They can sell shampoo and raise funds for disaster relief, but when it comes to politics, no one knows for sure whether celebrity endorsements matter.
The only consensus seems to be that a celebrity’s status matters. If you like Jennifer Aniston and she endorses someone, you might let that influence you. But if you don’t like Aniston very much, her endorsement could adversely affect your chances of supporting a candidate.
Solution? Pile on as many celebrities as possible, increasing the odds that the list will include someone for everyone. That appears to be the strategy behind the Bernie Sanders campaign, which debuted a list of 128 celebrity endorsements this weekend.
From 29-year-old DJs to 70-year-old film icons, Sanders is lining up the star power to boost his appeal. Here are a few of the names on the “Artists for Bernie” list.
Actors and comedians:
Danny DeVito, who has recently been tweeting out his love for Bernie between very odd pictures of his “troll foot.”
Bernie Sanders...you're our only hope Obi-Wan Kenobi— Danny DeVito (@DannyDeVito) August 1, 2015
Justin Bartha, best known for playing Doug in “The Hangover.”
Actress and activist Susan Sarandon.
The Hulk, Mark Ruffalo.
Will Ferrell is one of the biggest names on the list, alongside “Anchorman” pal David Koechner, John C. Reilly of “Step Brothers” and “Talladega Nights,” and Adam McKay who co-wrote all three films.
Other funny people: Patton Oswalt, Sarah Silverman and “Daily Show” writer Lizz Winstead.
Ben Foster, who recently admitted he took performance-enhancing drugs to prepare for his role as Lance Armstrong, and his actor-musician brother, Jon Foster.
22-year-old Ezra Miller of “The Perks of Being a Wallflower” and “Trainwreck.”
“Mad Max: Fury Road” actress Zoë Kravitz, daughter of Lenny Kravitz.
Jeremy Piven, who plays Ari Gold in “Entourage.”
“Cheers” favorite George Wendt.
See how random this list is getting? We’re not even including the vast array of many B-list stars.
Everybody needs a good campaign song, and Sanders has long since given up the hope of singing his own. Vermont newspaper Seven Days found out that the candidate attempted to sing his own folk album as mayor of Burlington in 1987. Todd Lockwood, the local musician who asked Sanders to record, told Seven Days, “As talented of a guy as he is, he has absolutely not one musical bone in his body, and that became painfully obvious from the get-go.”
So Sanders just read the lyrics while the music played in the background. Here’s his “singing” “This Land Is Your Land.”
As you can hear, he’s in need of some support — and he has found it in just about every genre. There are 78 musicians supporting him, including:
Foo Fighters lead guitarist Chris Shiflett and the Red Hot Chili Peppers’ Flea, Anthony Kiedis, Chad Smith and Josh Klinghoffer.
Lady-anthem extraordinaires Belinda Carlisle, Bonnie Raitt and Lucinda Williams.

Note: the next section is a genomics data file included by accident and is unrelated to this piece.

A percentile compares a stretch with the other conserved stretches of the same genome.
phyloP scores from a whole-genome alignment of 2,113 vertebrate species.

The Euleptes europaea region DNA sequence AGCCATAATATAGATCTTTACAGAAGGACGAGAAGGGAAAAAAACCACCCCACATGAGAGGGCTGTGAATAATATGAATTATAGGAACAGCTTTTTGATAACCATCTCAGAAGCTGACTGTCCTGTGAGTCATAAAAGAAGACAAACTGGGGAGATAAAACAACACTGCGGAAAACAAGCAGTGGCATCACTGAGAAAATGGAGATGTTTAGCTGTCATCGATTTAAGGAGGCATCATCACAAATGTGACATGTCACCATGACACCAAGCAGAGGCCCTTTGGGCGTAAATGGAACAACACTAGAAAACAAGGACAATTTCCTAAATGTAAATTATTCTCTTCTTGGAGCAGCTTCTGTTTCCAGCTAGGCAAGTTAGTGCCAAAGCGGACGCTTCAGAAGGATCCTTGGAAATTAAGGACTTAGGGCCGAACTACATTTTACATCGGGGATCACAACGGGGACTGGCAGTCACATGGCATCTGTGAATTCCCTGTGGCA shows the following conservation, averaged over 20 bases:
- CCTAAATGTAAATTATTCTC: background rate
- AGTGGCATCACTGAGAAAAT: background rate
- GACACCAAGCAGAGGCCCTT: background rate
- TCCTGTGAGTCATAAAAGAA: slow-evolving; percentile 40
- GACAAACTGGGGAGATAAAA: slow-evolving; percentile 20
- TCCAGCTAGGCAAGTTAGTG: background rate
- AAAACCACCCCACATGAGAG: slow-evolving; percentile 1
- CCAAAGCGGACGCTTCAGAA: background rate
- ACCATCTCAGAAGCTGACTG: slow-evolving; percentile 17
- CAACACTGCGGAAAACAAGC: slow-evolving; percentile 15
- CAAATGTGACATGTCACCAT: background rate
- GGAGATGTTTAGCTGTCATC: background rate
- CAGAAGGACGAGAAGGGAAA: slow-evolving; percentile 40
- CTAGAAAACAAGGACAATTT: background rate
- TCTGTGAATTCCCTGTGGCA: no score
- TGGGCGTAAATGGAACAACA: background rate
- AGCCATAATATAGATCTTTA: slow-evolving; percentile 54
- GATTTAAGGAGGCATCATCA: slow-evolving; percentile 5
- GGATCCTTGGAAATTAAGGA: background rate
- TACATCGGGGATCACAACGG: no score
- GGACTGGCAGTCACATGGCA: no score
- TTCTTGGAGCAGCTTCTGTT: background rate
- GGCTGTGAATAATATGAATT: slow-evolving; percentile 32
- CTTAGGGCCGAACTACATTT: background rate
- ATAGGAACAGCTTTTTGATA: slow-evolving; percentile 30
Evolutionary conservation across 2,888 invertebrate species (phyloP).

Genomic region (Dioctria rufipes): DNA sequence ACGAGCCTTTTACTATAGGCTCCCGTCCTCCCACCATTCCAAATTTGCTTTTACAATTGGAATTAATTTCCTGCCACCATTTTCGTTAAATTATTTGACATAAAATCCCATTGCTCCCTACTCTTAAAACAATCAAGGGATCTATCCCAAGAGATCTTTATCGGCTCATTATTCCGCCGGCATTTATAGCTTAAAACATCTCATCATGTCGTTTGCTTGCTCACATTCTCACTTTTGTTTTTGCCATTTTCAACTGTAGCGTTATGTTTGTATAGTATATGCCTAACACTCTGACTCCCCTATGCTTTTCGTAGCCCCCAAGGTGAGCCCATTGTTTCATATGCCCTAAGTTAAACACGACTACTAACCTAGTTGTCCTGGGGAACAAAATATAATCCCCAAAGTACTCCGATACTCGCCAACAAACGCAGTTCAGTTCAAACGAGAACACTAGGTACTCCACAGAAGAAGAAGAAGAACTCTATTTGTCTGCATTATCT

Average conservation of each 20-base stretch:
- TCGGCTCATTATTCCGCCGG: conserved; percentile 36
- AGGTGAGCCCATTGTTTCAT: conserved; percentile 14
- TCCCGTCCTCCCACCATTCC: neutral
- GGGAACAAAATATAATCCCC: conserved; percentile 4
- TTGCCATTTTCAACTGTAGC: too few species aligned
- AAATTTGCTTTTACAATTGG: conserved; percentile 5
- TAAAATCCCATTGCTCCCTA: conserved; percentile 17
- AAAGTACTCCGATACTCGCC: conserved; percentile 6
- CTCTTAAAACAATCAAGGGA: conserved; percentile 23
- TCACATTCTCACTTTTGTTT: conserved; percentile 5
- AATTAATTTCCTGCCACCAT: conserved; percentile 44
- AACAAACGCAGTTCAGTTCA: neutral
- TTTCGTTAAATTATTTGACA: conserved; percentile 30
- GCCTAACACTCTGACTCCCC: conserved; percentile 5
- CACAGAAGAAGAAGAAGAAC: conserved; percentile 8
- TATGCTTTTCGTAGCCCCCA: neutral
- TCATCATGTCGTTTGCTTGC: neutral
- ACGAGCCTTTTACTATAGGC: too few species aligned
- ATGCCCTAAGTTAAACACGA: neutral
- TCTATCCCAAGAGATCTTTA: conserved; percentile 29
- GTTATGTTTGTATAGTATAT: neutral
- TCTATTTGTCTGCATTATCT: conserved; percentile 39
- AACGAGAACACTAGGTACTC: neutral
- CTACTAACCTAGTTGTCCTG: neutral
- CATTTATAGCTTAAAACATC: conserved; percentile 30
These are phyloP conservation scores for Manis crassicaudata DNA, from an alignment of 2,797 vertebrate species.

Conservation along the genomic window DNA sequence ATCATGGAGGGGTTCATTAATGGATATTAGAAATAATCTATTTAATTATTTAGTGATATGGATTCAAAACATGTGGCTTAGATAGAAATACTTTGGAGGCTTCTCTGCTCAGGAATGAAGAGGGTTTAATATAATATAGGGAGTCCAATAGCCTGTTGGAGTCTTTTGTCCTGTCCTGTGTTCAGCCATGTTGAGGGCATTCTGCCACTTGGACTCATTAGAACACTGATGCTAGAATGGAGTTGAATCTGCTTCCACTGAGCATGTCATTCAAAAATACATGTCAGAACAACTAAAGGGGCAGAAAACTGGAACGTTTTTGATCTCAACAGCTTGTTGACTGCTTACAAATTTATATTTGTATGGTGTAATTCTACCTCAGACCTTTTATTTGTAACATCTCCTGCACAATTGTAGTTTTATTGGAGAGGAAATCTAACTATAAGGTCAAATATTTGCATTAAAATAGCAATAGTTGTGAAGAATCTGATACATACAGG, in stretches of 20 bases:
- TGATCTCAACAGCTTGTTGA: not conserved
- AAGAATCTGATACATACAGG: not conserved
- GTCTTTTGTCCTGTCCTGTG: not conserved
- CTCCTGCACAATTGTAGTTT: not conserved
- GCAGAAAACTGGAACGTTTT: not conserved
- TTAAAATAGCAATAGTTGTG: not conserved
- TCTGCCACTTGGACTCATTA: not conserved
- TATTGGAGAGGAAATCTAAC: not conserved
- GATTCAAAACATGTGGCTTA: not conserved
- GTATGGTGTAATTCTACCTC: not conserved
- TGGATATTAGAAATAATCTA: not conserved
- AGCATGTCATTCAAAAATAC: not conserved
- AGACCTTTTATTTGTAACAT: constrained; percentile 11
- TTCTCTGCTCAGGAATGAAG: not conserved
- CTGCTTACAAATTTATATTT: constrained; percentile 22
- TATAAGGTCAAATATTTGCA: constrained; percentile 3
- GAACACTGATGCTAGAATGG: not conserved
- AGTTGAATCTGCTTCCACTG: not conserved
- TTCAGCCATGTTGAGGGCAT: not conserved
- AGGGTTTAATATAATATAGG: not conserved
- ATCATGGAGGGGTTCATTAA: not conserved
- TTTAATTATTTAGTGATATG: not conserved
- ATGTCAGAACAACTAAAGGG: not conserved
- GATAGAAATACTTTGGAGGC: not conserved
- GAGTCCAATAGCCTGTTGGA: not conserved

Brandon Christopher McCartney a.k.a. Lil B, Brad Terrence Jordan a.k.a. Scarface, and Run the Jewels’ Michael “Killer Mike” Render, who said on Twitter that Sanders’s commitment to restoring the Voting Rights Act sealed the deal for his support.
Composers Nicholas Britell (“12 Years a Slave”) and Hans Zimmer (“The Lion King,” “Pirates of the Carribean,” “The Dark Knight,” etc.).
Alternative rock favorites Jeff Tweedy of Wilco, Thurston Moore of Sonic Youth (no Kim Davis on the list), Alex Ebert of Edward Sharpe & the Magnetic Zeros, Will Noon of Fun. and Matthew Caws of Nada Surf.
And some classic rock classics: Jackson Browne, David Crosby, Graham Nash and John Densmore of the Doors. (Curiously missing is Neil Young, who voiced his support for Sanders after Republican presidential front-runner Donald Trump tried to use “Rockin’ in the Free World.” Maybe it’s because he’s Canadian?)
Though “Artists for Bernie” is a more sophisticated term than “celebrities for Bernie,” there are only three supporters on the list whose work is the kind you’d see in an art museum: photographer Susana Millman, pop artist Ron English and graphic designer Shepard Fairey, who created President Obama’s iconic “Hope” logo.
Instead, we have philosopher/Democratic talker Cornel West, Ben Cohen of ice cream company Ben & Jerry’s, physician Patch Adams, whose life inspired the Robin Williams movie, and Steve Wozniak, co-founder of Apple.
Forgive us for leaving out your favorite, it’s a super long list. Of course, it has quite a force to compete with: Beyoncé, Amy Poehler, Jon Bon Jovi, RuPaul, Snoop Dogg, Ariana Grande, Magic Johnson, Kerry Washington, Carole King, Lena Dunham and 50 Cent have all expressed support for Hillary Rodham Clinton.
Oh, and this happened:
(But yes, Chuck Norris is still rooting for Mike Huckabee.)